Note in the graph below that the effective funds rate has fallen steadily since 1980 and is now effectively ZERO:

funds rate

It doesn’t get lower than zero. That leaves only one direction possible on that chart…

Now let’s examine a chart of corporate profits. Note the accelerated growth that began in about 1980… is there a correlation between interest rates and corporate profits? Is there a correlation between the growth of debt and interest rates AND corporate profits? Of course! This is a classic parabolic growth chart if I’ve ever seen one, it has a similar shape and timeframe as the rate of growth in debt. You can see the three phases, slow growth, fast growth, and exponential growth that turns into a parabolic blow off followed by parabolic collapse. Almost ALL parabolic collapses return to their base at a minimum:

corporate profits

I’m certainly not the only one who is noticing the correlation of rates to profits, Martin Weiss has as well (Market Schizophrenia and the Madness of Crowds).

Schizophrenia indeed! I’m usually more polite and just call it Economic Mass Psychosis!

Here’s a chart showing TLT (20 year bond PRICE) in red/black versus the S&P 500 in black. Notice the HUGE divergence over the past few months as Martin points out:

bond vs s&p

There are other divergences in the market now as well. This rally is definitely long in the tooth and while it may need to go up and reach the 38.2% retrace level, it certainly doesn’t have to. But hey, the people hear the hysteria of rising prices on CNBS and can’t help but be drawn into the hype and the HOPE – that would be wave B – Everybody has a dream…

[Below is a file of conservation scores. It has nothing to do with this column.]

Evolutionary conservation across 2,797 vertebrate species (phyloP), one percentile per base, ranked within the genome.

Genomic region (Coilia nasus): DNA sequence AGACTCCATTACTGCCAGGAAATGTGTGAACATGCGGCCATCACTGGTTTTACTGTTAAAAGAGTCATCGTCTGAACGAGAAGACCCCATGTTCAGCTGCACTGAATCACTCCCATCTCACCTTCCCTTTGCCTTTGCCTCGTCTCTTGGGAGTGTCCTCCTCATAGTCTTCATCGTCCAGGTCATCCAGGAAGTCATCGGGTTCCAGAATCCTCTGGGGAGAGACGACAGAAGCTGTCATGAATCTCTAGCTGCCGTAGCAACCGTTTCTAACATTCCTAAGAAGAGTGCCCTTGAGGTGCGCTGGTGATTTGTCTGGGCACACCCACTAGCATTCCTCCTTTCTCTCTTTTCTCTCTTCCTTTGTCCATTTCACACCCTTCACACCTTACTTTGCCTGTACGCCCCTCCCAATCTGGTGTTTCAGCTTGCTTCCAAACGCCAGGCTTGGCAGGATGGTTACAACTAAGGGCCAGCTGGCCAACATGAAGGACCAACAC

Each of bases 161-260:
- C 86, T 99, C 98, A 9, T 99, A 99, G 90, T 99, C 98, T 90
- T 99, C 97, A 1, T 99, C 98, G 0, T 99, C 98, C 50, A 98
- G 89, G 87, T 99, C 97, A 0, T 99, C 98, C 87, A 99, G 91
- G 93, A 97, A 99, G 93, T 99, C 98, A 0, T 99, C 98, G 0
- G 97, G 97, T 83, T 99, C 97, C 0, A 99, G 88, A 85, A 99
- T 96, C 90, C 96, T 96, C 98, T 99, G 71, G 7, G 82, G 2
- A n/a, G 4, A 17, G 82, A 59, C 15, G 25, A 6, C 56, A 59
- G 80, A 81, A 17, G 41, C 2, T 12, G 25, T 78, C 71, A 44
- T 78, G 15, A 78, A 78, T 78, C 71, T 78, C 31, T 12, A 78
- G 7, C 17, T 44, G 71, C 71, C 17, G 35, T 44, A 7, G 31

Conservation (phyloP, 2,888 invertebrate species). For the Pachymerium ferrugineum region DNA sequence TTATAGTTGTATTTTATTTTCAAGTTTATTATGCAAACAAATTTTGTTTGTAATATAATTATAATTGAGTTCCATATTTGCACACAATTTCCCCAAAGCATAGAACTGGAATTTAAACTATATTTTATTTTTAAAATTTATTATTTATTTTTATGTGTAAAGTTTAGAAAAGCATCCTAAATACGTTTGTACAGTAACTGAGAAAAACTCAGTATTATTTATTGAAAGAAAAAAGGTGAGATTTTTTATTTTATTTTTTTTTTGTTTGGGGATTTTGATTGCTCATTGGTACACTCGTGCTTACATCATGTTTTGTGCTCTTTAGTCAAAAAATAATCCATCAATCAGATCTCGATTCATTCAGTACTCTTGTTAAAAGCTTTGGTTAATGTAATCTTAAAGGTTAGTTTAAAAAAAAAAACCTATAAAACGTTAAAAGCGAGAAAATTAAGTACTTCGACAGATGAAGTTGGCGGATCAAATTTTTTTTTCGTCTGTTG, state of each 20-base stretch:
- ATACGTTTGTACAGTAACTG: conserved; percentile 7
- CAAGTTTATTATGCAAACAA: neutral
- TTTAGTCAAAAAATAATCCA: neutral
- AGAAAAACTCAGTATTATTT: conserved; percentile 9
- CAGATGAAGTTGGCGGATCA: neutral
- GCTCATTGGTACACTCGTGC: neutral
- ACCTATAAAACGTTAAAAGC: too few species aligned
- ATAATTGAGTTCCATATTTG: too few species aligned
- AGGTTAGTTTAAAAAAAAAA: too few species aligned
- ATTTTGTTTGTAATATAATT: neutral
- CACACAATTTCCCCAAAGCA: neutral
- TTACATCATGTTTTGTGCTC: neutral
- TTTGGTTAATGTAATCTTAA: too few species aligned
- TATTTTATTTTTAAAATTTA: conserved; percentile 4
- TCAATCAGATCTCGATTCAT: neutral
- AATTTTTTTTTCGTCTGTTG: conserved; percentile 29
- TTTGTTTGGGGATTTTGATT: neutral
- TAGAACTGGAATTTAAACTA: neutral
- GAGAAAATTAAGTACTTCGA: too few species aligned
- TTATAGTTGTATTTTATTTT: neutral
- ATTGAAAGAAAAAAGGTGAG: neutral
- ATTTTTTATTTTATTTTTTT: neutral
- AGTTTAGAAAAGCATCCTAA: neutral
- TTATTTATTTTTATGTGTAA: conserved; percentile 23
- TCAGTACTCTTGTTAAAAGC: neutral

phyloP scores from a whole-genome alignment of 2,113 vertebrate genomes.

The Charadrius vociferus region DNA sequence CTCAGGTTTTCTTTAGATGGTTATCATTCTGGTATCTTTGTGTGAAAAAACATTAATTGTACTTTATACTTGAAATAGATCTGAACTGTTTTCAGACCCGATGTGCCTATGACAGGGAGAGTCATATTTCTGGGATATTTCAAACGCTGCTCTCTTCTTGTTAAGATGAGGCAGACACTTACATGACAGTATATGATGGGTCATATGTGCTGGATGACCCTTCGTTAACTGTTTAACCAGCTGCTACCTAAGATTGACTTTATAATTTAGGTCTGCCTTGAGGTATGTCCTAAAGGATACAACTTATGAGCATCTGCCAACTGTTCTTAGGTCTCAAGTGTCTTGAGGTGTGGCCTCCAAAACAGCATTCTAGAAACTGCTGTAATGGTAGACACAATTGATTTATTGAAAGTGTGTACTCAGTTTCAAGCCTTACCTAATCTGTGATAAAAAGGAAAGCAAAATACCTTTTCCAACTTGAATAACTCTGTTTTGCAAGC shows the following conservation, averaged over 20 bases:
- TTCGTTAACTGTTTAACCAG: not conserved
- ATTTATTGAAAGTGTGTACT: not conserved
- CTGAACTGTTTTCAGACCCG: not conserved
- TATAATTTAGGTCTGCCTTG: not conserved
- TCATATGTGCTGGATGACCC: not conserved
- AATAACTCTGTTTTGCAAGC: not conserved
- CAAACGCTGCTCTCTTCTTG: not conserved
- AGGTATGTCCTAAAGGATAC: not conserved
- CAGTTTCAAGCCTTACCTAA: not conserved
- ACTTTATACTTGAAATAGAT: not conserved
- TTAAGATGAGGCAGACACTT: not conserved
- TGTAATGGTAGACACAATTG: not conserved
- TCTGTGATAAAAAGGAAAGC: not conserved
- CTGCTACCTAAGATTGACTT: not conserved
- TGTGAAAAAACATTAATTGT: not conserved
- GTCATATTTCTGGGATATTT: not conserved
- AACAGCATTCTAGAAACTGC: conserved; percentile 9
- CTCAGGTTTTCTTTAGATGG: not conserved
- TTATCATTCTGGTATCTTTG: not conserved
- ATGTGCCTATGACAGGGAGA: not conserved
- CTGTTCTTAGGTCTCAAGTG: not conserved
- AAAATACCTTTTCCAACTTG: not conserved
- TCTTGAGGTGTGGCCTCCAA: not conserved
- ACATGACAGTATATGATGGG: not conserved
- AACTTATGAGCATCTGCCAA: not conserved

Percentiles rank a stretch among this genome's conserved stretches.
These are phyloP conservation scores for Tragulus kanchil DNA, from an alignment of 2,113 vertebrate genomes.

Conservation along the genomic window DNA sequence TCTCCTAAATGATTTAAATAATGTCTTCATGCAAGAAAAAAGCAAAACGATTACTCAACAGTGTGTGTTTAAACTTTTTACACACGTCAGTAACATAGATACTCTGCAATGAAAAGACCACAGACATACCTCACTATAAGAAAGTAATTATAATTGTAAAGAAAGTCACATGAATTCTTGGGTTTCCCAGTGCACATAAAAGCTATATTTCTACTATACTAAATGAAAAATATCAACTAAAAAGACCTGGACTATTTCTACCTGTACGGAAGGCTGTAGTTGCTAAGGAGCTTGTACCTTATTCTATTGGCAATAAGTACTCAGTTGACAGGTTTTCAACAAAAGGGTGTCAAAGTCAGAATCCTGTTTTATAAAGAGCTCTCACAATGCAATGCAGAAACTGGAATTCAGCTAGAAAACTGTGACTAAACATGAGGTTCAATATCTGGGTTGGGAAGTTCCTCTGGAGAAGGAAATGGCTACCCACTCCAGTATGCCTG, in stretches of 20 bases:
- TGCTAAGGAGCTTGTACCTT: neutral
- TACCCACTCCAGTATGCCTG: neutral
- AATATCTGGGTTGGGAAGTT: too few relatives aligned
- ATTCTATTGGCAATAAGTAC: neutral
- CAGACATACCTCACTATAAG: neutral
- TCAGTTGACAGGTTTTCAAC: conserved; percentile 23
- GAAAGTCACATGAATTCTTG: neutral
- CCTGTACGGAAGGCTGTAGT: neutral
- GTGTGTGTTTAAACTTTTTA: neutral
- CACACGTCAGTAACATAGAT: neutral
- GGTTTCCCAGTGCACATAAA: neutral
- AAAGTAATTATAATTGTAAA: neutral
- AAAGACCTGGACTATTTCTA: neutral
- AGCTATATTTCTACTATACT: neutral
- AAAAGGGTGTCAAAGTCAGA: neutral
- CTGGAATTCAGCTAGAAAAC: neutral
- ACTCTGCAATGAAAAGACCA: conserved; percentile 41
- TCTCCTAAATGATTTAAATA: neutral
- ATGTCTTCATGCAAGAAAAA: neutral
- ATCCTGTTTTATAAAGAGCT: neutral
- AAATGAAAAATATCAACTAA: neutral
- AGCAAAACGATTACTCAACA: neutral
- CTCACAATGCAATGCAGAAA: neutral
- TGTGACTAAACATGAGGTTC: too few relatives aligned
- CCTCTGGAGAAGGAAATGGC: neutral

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About Nathan A. Martin 121 Articles

Nathan A. Martin is President of Wingman Investments, LLC, and author of the book Flight to Financial Freedom – Fasten Your Finances. He sees people, both young and old, facing a new era where they are forced to be responsible for their own financial success or failure. His message is clear; become financially literate or be a victim of the external forces that are impacting everyone. Nathan possesses an undergraduate degree in Professional Aviation and Business as well as a Master’s degree in Aviation Management and Operations.

A former Air Force and retired airline pilot, his flying took him the world over participating in many operations including the invasion of Panama, and combat time during Operation Desert Storm. Experience has come over 26 years of flight - logging more than 12,000 flight hours both civilian and military, and as the owner of a corporate aviation management company whose focus was aircraft efficiency.

Influenced by his parents entrepreneurial activities, Nathan began his business and investment training early in life and has used that knowledge every step along the way... from business school to his own corporations and personal investments.

Visit: Nathan's Economic Edge